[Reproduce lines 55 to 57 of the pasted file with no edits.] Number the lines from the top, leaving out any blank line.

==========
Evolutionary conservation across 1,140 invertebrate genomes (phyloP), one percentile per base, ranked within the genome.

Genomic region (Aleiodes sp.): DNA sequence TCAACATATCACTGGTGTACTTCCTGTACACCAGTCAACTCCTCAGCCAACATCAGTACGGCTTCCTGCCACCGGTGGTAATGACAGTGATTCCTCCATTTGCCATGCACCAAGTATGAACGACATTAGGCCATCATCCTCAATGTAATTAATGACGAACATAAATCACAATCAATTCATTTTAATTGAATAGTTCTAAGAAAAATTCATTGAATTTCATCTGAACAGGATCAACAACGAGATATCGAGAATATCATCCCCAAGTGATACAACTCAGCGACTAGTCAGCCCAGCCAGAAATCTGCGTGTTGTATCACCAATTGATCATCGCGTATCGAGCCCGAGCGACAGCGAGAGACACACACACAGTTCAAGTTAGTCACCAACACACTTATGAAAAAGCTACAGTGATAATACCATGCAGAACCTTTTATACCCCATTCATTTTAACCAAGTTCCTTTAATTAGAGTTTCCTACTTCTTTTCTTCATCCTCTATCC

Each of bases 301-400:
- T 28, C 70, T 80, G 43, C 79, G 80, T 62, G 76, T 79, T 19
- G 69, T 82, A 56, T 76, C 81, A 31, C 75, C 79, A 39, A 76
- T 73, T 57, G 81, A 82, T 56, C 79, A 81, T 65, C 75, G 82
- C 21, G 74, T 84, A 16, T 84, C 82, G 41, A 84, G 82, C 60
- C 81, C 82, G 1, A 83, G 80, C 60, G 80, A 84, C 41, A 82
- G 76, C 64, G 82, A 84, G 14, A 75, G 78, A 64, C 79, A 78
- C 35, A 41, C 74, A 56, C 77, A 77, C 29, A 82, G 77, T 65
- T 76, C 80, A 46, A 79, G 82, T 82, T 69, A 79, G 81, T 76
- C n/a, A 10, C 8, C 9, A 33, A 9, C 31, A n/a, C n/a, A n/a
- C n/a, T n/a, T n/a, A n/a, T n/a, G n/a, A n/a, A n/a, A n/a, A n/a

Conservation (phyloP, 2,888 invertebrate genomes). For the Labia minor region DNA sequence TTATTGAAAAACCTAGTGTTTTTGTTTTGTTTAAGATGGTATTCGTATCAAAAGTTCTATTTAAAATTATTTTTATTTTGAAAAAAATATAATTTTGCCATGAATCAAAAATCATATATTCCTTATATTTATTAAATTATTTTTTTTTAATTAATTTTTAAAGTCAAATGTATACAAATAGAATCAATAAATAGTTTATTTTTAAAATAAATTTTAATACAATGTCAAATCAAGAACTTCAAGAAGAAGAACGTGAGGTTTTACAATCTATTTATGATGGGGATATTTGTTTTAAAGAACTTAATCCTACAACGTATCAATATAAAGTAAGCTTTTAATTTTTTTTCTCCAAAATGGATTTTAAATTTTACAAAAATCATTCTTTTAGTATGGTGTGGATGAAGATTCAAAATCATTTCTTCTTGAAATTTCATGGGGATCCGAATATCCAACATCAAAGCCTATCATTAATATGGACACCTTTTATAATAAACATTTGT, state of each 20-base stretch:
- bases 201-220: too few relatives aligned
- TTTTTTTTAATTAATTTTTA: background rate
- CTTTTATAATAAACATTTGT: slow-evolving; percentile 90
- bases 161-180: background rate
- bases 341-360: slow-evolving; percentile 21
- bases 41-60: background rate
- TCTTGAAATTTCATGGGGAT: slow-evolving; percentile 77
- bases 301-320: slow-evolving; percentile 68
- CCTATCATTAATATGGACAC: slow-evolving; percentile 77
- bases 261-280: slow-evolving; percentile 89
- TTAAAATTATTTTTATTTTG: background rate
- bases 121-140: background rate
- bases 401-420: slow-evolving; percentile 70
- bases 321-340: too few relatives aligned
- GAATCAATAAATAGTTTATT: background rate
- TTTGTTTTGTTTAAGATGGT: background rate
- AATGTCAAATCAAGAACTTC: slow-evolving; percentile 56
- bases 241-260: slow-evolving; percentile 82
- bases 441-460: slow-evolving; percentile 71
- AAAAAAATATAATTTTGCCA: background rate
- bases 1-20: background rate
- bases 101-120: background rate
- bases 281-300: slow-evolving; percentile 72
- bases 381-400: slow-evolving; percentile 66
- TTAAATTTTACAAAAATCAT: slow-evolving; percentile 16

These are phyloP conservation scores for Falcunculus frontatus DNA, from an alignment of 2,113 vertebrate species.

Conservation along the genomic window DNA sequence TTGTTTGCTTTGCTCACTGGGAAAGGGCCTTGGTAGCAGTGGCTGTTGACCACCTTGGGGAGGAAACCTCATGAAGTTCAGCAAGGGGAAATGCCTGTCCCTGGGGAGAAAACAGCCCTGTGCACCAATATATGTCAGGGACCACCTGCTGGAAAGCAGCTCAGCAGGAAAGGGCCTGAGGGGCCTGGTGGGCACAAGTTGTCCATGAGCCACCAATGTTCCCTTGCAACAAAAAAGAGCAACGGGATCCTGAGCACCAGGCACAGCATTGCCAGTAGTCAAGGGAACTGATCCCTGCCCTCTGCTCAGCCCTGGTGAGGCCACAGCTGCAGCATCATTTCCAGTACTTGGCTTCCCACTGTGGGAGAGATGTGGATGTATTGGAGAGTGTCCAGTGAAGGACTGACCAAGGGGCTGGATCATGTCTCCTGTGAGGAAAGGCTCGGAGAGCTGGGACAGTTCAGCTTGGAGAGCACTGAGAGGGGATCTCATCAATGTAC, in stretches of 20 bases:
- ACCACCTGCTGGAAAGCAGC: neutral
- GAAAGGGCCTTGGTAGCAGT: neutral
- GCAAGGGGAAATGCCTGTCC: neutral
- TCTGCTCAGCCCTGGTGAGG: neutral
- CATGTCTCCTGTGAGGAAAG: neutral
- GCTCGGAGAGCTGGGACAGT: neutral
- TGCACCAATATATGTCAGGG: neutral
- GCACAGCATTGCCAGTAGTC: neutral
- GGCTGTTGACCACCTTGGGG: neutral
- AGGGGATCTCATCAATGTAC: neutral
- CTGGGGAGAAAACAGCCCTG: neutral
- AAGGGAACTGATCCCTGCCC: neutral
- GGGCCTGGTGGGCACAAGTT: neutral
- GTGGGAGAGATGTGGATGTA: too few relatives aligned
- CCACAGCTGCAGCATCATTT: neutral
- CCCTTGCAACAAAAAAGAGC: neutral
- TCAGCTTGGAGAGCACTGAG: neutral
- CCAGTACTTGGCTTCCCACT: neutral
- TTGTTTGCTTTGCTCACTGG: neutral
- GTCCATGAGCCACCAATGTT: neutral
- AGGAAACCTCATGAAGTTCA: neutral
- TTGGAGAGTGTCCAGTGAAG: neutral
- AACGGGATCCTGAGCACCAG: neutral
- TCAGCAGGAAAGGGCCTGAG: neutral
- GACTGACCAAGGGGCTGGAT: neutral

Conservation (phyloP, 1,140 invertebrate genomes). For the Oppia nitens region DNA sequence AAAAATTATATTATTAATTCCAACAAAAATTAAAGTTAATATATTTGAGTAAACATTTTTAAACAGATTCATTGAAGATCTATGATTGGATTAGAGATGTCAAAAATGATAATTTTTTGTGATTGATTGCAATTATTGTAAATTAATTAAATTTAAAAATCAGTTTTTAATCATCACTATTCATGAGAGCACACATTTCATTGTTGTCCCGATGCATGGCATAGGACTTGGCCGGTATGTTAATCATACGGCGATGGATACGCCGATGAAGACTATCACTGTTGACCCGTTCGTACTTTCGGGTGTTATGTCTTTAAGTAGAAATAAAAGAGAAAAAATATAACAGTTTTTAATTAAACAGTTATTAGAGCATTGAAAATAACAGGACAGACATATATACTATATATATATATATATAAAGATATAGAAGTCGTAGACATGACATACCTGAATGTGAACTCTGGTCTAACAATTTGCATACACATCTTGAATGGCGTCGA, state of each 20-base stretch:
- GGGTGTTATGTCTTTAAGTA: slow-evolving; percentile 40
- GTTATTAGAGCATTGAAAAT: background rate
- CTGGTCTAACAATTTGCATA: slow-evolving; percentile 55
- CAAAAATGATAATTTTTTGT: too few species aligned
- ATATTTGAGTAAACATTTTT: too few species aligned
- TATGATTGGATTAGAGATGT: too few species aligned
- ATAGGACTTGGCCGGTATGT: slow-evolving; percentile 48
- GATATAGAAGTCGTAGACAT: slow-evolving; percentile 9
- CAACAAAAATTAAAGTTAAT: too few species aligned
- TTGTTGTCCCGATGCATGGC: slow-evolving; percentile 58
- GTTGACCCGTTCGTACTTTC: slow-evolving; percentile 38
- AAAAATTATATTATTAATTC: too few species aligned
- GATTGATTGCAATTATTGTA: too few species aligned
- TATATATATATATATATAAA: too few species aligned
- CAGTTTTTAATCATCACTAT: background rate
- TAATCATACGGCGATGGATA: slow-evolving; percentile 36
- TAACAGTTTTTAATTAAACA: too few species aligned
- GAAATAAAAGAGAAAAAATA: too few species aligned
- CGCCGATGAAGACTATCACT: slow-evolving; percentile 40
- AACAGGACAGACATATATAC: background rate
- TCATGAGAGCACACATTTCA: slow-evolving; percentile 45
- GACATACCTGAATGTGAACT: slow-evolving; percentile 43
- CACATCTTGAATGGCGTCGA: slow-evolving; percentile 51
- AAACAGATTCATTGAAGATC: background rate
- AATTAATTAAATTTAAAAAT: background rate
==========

- GTGGGAGAGATGTGGATGTA: too few relatives aligned
- CCACAGCTGCAGCATCATTT: neutral
- CCCTTGCAACAAAAAAGAGC: neutral